Helping Players Transition Into and Out of College: Megan Buckland

Megan Buckland is entering her second year as an assistant coach at Presbyterian College of the Big South Conference. She serves as the team’s recruiting coordinator, handling correspondence with potential recruits and high school coaches. Additionally, she helps coordinate the team’s camps and is completing her Master’s Degree in Sport Administration from Liberty University. Buckland came to PC in June of 2016 after serving as the video coordinator for the North Carolina women’s basketball program for a season. Buckland was a four-year member of the North Carolina Tar Heel women’s basketball team, before graduating in May 2015.

It Starts in The Recruiting Process

The transition from high school to college is not an easy one for student-athletes. Buckland gives credit to her head coach, Todd Steelman, because his recruiting philosophy is centered around building relationships with the players. This sets the tone for the Blue Hose culture. Buckland states, “We get to know our recruits really well and make sure that they will fit our culture before we offer them. This is huge because we develop a mutual trust before their freshman year begins.” Building that trust allows players to come to Buckland or the other coaches and ask for advice without hesitation.

Summer: On the Court and in The Classroom  

Buckland, a former member of the Tar Heels women’s basketball team, knows first-hand how important summer workouts are in regards to transitioning from high school to college. “School can be overwhelming in August when all of the students are back on campus. Summer helps players get acclimated to campus, schoolwork, and workouts.” Presbyterian College might be the smallest Division I school in the nation, but they don’t skimp out on their off-season work. Buckland says their early morning conditioning, court-work, and weights are all important because no matter how talented a recruit is, they still have to get used to the on-court intensity that exists at the collegiate level.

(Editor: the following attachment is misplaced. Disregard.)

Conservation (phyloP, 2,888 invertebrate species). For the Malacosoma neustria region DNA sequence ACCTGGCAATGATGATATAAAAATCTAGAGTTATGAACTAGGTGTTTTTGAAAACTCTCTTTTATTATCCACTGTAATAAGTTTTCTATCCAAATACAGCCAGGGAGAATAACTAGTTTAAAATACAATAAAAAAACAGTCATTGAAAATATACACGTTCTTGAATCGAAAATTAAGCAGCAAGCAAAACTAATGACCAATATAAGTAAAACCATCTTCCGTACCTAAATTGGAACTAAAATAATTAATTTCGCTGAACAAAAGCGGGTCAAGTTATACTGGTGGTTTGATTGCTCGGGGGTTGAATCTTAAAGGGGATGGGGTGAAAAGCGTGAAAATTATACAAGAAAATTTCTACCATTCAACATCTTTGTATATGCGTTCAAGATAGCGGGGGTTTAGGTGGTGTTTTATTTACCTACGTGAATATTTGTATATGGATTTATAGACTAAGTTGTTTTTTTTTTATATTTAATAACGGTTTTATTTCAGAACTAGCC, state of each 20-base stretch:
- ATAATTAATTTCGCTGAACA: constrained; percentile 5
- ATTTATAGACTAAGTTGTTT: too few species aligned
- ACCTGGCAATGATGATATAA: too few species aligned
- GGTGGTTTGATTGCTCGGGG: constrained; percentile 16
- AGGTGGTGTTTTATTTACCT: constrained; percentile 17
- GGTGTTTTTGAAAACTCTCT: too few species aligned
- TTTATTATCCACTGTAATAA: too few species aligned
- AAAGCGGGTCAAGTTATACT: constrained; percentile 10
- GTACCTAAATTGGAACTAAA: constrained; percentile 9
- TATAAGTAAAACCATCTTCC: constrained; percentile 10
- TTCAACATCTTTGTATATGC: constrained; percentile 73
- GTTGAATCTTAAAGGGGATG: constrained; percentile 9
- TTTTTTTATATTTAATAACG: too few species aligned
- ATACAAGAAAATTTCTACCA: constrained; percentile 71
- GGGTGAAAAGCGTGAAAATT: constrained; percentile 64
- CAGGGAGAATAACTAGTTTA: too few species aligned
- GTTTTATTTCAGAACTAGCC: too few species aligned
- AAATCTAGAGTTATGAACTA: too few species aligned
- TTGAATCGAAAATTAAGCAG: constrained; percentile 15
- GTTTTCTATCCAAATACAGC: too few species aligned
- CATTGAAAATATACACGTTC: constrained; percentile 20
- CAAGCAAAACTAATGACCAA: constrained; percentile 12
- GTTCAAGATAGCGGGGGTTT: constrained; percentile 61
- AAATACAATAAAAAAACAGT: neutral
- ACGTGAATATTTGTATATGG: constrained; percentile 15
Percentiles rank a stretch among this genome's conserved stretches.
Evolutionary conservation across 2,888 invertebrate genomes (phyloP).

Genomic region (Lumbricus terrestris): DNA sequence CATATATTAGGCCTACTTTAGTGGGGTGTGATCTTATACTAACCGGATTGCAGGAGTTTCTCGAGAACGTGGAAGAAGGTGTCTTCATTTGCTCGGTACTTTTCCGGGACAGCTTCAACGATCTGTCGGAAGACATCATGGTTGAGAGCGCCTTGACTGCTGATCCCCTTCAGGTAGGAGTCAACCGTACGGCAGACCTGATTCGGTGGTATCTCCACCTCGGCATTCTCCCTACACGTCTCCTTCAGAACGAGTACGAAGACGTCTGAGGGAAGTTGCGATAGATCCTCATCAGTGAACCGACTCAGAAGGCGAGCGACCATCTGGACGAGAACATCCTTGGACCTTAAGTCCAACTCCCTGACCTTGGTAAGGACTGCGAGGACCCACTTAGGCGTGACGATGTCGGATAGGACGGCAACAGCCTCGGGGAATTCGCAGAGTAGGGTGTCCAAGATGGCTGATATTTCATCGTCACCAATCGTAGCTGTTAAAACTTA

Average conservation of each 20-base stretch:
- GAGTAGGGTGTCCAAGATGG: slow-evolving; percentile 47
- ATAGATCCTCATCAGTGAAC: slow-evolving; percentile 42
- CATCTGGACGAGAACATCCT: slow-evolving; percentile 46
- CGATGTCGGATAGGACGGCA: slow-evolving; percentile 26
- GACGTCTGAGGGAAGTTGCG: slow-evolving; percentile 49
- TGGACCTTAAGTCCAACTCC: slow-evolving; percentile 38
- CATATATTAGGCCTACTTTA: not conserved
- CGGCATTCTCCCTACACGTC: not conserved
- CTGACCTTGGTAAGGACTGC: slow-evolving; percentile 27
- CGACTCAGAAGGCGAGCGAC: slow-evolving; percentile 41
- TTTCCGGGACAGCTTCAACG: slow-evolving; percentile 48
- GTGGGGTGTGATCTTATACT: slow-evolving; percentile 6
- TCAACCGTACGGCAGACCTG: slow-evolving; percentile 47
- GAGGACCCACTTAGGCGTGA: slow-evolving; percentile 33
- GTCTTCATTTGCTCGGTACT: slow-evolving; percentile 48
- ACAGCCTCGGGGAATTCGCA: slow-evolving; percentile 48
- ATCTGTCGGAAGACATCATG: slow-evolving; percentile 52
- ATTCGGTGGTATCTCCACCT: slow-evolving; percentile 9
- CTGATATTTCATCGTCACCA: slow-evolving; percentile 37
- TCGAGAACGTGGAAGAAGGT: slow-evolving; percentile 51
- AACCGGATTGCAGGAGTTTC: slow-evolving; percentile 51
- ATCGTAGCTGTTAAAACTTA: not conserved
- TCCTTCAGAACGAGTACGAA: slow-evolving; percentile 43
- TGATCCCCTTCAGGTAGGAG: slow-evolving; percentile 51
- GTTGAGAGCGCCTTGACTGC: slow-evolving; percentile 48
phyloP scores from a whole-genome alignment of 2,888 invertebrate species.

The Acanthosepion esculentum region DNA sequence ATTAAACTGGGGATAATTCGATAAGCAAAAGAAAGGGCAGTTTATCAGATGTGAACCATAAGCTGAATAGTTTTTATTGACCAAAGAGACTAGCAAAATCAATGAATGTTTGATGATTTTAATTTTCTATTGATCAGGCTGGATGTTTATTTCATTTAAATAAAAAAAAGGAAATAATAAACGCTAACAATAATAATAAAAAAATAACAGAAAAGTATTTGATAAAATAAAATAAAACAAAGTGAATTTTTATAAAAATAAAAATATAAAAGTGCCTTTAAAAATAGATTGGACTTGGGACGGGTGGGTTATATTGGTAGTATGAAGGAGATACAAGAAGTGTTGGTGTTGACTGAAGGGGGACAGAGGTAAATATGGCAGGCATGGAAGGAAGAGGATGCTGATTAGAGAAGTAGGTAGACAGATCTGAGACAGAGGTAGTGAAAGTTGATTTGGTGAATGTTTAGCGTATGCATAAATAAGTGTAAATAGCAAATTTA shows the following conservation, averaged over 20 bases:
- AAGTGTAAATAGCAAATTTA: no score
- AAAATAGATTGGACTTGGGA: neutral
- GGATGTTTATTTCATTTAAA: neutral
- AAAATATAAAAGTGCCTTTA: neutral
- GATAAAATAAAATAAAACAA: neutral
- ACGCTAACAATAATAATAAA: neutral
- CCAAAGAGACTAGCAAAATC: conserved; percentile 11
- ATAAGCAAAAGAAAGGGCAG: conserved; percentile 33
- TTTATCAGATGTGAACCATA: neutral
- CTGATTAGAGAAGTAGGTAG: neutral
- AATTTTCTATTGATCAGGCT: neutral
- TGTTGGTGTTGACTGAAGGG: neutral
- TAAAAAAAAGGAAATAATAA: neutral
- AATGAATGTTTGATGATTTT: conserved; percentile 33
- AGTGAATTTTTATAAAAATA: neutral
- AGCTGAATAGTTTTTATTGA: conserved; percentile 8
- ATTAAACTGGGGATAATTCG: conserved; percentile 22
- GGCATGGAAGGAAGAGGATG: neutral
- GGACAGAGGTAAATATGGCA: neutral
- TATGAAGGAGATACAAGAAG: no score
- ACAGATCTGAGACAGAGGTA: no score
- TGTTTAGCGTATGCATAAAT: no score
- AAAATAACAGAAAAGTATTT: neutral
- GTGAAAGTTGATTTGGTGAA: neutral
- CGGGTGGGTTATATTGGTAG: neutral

The on-court aspect is not the only thing that gets tougher at the college level. Academics are much more rigorous; therefore, the coaches need to be available as a resource to new and old players alike. The Blue Hose were in the WBCA’s Top 25 this past year due to their program’s dedication and commitment to working hard in the classroom. Buckland and her fellow coaches at PC divide their team into three groups that they call “academic teams.” Each week the players come in and report to their assigned coach about their academic progress. The coaches also communicate frequently with the academic advisor in order to know as much as possible about each student’s academic progress.

Leadership and Culture Make a Difference

The Blue Hose coaches consistently tell their returners that they are leaders and that it is their team. “We tell the girls that we are all one team. It isn’t the coaches’ team or one player’s team. We are all one unit,” Buckland points out. This helps the student-athletes recognize their personal responsibility to step up and assume their roles. The leaders have to help the new kids by showing them the ropes both on and off of the court.

Life Lessons

Transitioning from high school to college teaches student-athletes how to deal with change throughout the rest of their life. Buckland’s former players have called her for advice before job interviews. “Whether they continue on to law school or a business career, everything they learn and grow through will help them down the road.” One of her favorite things about coaching is building relationships with players that last far beyond their four years on the court.

Transitioning Hacks

  • Get to know kids during recruitment. Do they have characteristics that fit your culture?
  • Have an open-door policy. Not only does this help you develop relationships with the players, but it lets them know that they can trust you!
  • Prioritize time management! The academic rigor is harder than it was in high school
  • Communicate with the academic advisor and other people on campus that can be resources to your program.
  • Organization is key. As coaches, we can’t expect our players to be organized if we aren’t. Set the example!
  • Instill leadership in the returners. Those kids have been through the transition before and can help the new kids feel more comfortable.

 

Follow Coach Buckland on Twitter: @MeganBuckland3


Guest Writer: Sammi Goldsmith

Sammi Goldsmith is currently a Graduate Assistant on Kenny Brook’s staff at Virginia Tech. Sammi is a recent graduate of Lynchburg College and is an aspiring women’s basketball coach who participated in the WBCA’s 2016 So You Want to Be a Coach program. She also runs her own blog, https://www.samsfitlife.org/blog and Instagram account @samsfitlife_ which features everything from healthy recipes to workout routines and overall wellness!

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